We have had many post about the fundamental argument for the existence of God and confirmation of the Christian system.
Bahnsen says in his book Pushing the Antithesis that the naturalistic worldview cannot account for freedom.
If naturalism is true, then naturalists have no reason to believe in naturalism. The naturalists says that all thinking is but electro-chemical response of the gray matter in the material brain, and that these responses are determined by our environment. Human thinking is on the same order as weeds growing. If naturalism is true, then the advocate of the naturalistic approach is only saying he affirms naturalism because nature has determined that he would.
Naturalism contradicts freedom (and dignity). He has no reason for declaring naturalism to be true; he is just forced to say so.
Basic assumptions about human nature lead most deniers to distinguish man from the animals. Or as Aristotle would express it: higher up the "scale of being."
Take funerals to illustrate our inherent sense of dignity. In the Shanidar cave in Iraq, what evolutions claim as "Neanderthal" skeletons have been discovered with a characteristic layer of pollen, which suggests that they buried the dead with gifts of flowers. Even the far left wiki claims, "This has been interpreted as suggesting that Neanderthals believed in an afterlife." So even with evolutionary assumptions, anthropologists acknowledge the idea of human dignity.
Laws in courts is yet another example of the human race's assertion of dignity. Our entire legal system shows our inner realization of human dignity. Is that so within the entire animal kingdom? Lions, for instance, have been known to sniff their dead relatives then consume them.
Respect for the dead as evidenced in funerals and memorials is a distinctly human experience lacking any correspondence to animal activities.
If we are merely advanced animals, why can't we discover any primitive behavior in the animal response to death that "evolved" into our more advanced ceremonies? Certainly funerals have no survival benefit for the species of homo sapiens, as per evolutionary views of animal instincts. Rather funerals point to our sense of dignity and recognition of our personal values, which are wholly lacking in animals.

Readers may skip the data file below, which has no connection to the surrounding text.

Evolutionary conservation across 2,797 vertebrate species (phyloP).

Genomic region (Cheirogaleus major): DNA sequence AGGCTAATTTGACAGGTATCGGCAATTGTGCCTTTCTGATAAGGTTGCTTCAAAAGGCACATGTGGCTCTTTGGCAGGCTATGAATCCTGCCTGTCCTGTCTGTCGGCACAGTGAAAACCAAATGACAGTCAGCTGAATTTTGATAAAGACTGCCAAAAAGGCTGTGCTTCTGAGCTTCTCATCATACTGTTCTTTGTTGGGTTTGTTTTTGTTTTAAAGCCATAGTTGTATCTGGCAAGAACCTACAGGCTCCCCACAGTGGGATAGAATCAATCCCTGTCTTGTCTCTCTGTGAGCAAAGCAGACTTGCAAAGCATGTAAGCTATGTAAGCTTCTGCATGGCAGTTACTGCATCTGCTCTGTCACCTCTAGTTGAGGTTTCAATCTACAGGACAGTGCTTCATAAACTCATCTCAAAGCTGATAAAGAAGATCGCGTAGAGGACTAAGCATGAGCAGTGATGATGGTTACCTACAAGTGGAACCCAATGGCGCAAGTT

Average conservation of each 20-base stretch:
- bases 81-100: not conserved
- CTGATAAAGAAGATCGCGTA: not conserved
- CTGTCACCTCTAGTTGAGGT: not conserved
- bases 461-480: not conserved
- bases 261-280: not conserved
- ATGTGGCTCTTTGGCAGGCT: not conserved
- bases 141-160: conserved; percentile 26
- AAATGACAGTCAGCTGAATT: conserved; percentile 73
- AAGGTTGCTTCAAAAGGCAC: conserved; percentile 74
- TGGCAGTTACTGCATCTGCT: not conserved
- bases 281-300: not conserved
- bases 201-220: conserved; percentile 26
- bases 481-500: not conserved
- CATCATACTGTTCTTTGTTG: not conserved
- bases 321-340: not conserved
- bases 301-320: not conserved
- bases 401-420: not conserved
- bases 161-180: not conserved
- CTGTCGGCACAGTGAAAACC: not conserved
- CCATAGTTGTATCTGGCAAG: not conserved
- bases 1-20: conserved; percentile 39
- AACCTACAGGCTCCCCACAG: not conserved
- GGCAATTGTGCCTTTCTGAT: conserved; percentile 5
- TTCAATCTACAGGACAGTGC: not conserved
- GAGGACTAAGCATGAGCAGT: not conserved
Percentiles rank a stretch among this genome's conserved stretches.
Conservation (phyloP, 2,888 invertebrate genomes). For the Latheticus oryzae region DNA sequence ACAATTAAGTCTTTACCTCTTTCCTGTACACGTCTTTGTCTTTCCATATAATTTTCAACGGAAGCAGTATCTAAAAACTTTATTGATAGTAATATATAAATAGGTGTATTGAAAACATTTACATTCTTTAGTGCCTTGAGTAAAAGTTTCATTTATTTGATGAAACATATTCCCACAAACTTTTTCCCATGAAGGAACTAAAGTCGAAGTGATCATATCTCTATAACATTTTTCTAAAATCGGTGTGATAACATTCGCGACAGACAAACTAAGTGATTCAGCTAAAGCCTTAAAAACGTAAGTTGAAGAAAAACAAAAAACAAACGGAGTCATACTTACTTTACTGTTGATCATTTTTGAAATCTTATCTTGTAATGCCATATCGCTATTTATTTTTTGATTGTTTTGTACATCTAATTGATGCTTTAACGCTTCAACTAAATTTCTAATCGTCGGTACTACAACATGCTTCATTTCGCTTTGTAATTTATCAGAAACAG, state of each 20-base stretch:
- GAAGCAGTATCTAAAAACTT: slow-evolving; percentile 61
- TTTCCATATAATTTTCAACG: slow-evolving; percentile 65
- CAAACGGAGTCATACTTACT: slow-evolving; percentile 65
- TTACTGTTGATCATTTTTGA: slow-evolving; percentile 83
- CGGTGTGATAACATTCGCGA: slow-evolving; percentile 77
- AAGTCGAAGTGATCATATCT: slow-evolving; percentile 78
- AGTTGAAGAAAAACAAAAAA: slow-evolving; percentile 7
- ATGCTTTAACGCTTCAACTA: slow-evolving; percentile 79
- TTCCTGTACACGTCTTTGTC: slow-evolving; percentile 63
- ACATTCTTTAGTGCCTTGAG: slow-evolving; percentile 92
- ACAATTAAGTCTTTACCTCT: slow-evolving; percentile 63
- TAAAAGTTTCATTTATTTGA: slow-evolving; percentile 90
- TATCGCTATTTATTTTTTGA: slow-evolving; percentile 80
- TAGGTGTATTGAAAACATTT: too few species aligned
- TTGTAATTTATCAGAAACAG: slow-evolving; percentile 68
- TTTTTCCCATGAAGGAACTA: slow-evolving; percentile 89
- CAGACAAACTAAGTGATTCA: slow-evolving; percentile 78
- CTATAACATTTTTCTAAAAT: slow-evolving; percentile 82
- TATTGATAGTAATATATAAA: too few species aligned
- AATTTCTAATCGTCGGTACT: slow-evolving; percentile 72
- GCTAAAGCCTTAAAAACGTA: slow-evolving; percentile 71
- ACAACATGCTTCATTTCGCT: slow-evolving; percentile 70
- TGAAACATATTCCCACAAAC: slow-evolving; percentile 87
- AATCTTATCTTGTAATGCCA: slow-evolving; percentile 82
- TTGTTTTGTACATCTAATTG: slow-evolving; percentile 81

Idolatrous deniers cannot account for Human dignity.
Bahnsen also made me chuckle as he explained about these extreme environmentalists (tree hungers) who claim respect for all life. "They care for the environment and are kind to all living things. But if that were true then even being a vegetarian wouldn't make sense, for what of the dignity of carrots?"
What dignity, in a materialists worldview, inheres in a collection of DNA strands?
"No inherent moral or ethical laws exist, nor are there absolute guiding principles for human society. The universe cares nothing for us and we have no ultimate meaning in life" claims William Provine, his atheist worldview comes clearly to expression in this statement and certainly precludes any justification of human dignity.
Evolutionist J.W Burrow wrote the intro for a new edition of "The Origin of Species: "Nature, according to Darwin, was the product of blind chance and a blind struggle, and man a lonely, intelligent mutation, scrambling with the brutes for his sustenance."
Bahnsen says "Dignity does not rest on anything in the evolutionary Universe. It defies the law of gravity, so to speak, and just hangs there-if it is affirmed at all. As it has been put, an atheist is someone with no invisible means of support. At best, dignity is simply a human convention. And when affirmed, it becomes a contradiction in the unbeliever's worldview."
The Christian view of man's dignity is affirmed in our Declaration of Independence.